WASHINGTON — The United States Maritime Alliance, or USMX, and the International Longshoremen’s Association resumed talks Wednesday in an effort to reach a contract deal and prevent an end-of-year port strike stretching from Maine to Texas.

This story first appeared in the December 27, 2012 issue of WWD. Subscribe Today.

George Cohen, director of the Federal Mediation & Conciliation Service, said Monday that both sides had agreed to return to the bargaining table at his urging following the breakdown of talks on Dec. 18 over the issue of container royalties, a supplemental, per-unit fee that has been in ILA contracts since the Sixties as a balance to automation. The ILA noted last week that USMX wants to place a cap on the amount of money that is paid to ILA members through various container royalty funds annually. Container Royalty is collected by the amount of tons of containerized cargo ILA members handle. A total of $4.85 is collected on each ton of containerized cargo handled and is distributed to ILA workers as part of a wage supplement and to the ILA members’ health-care fund.

Following the breakdown of talks, the ILA issued strike preparations for a Dec. 29 work stoppage.

On Dec. 10, ILA Wage Scale delegates rejected the USMX proposal for a Master Contract and voted to authorize a strike when the current extension expires. When the talks broke down last week, the USMX, representing ocean carriers and port operators, released an analysis of a potential strike at East and Gulf Coast ports, which handle about 20 percent of the fashion industry’s shipments. In 2011, the 14 ports handled more than 110 million tons of import and export cargo.

“A shutdown would wreak havoc on manufacturers, retailers, farmers and others who depend on the ports to move their supplies and products,” the USMX said, pointing to the country’s top importers, Wal-Mart Stores Inc., Target Corp. and Home Depot Inc., and top exporters such as Weyerhaeuser, DuPont and Cargill.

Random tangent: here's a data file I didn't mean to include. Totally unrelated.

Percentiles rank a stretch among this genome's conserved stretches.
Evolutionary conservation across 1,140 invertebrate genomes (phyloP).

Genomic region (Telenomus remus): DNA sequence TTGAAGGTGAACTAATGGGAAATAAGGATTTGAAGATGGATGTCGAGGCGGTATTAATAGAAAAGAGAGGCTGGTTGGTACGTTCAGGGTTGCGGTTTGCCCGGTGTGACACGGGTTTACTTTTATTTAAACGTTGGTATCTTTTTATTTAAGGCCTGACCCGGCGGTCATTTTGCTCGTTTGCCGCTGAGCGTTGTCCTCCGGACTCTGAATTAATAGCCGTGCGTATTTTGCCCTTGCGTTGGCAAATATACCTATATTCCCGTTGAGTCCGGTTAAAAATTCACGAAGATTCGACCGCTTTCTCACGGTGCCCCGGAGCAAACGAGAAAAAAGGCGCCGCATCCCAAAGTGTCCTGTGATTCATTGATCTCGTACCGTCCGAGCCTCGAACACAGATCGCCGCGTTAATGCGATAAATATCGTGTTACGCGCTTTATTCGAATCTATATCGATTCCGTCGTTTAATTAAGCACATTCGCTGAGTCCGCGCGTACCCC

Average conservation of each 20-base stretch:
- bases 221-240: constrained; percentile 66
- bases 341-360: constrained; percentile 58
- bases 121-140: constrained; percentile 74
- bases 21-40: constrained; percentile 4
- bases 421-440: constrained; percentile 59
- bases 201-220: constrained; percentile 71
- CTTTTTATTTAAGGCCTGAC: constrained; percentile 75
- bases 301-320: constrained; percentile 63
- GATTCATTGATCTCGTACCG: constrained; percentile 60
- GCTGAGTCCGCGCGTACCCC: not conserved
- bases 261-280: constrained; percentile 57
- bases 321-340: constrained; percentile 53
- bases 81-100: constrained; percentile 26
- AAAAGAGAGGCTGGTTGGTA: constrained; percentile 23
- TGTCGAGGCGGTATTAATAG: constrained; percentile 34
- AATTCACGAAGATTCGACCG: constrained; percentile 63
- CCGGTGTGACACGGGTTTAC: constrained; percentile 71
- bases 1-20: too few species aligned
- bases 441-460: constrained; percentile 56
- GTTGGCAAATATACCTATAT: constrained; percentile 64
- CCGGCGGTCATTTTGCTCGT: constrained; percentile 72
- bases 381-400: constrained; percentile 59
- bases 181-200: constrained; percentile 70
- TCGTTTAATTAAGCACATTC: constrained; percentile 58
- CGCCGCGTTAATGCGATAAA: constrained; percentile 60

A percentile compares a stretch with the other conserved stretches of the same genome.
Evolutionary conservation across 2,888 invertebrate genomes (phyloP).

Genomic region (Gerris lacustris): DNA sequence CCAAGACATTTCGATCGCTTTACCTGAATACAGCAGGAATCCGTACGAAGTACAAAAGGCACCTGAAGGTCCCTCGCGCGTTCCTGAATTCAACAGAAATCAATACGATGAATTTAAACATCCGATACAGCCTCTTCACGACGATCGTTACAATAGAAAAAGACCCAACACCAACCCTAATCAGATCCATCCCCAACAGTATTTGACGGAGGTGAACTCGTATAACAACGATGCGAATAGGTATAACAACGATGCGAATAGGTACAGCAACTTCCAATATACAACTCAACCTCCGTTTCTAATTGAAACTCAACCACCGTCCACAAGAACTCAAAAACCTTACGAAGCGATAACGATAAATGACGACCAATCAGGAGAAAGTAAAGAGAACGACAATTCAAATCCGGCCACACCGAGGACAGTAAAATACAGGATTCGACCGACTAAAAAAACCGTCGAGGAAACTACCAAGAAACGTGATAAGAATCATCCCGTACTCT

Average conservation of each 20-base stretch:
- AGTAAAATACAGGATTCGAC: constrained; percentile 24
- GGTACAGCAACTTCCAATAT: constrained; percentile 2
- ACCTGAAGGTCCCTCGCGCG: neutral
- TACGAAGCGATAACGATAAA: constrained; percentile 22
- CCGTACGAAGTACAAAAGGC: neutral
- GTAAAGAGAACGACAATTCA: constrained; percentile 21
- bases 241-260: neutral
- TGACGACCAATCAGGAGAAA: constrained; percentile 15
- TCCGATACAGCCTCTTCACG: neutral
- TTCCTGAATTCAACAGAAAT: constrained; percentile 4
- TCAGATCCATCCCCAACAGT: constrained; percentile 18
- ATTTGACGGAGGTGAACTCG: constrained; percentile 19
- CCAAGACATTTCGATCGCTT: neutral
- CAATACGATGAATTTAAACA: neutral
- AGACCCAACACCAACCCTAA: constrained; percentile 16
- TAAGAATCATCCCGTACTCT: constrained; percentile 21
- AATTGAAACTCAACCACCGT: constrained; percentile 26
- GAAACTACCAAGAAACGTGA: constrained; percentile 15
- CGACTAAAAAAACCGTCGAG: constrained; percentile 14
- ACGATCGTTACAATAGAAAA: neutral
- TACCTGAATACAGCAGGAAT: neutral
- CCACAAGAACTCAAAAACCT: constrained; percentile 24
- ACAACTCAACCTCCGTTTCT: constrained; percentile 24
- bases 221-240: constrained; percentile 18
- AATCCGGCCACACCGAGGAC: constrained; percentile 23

“Not only would any disruption have serious consequences for the nation’s still-recovering economy, but it would also jeopardize the financial well-being of the ILA’s 14,500 members, who would lose nearly $5 million in wages and benefits for each day they’re out of work, or a total of $150 million in lost compensation in just a month.”

According to the USMX analysis, the ILA’s 3,250 members working at the Port of New York and New Jersey would lose $7.5 million a week in wages. A shutdown would also put at risk 171,000 jobs directly related to New York and New Jersey port operations and result in $100 million in lost revenue a month for railroads, truckers and other port-related transportation industries, which handle 250,000 containers moving through the port each month, the USMX said.

ILA workers at Hampton Roads, Va., would lose more than $10 million in wages and benefits with a one-month port shutdown, and ILA members at the Savannah and Brunswick ports in Georgia would lose an estimated $2.3 million a week in wages and benefits, according to the analysis.

Other industries would be indirectly hurt by a port shutdown as well, according to USMX. For example, the impact of a one-month shutdown of the BMW assembly plant in South Carolina and the Mercedes-Benz plant in Alabama, unable to get parts or cars in and out of nearby ports, could result in the combined temporary furlough of 6,900 workers at the two plants and potentially affect more than 34,000 workers across the country, resulting in the loss of an estimated $52 million in federal, state and local tax revenues over a month.

“While the overall impact of any East and Gulf Coast shutdown is yet to be determined, the 10-day lockout at West Coast ports in 2002 cost the U.S. economy an estimated $1 billion a day,” the USMX said.

More recently, the eight-day strike at the Ports of Los Angeles and Long Beach in November reportedly caused a drop of 2 percent in the volume of containers compared with the same month in 2011.

The group warned that a work stoppage on the East and Gulf Coasts would cause shippers to divert cargo to Canada, Mexico and the West Coast.

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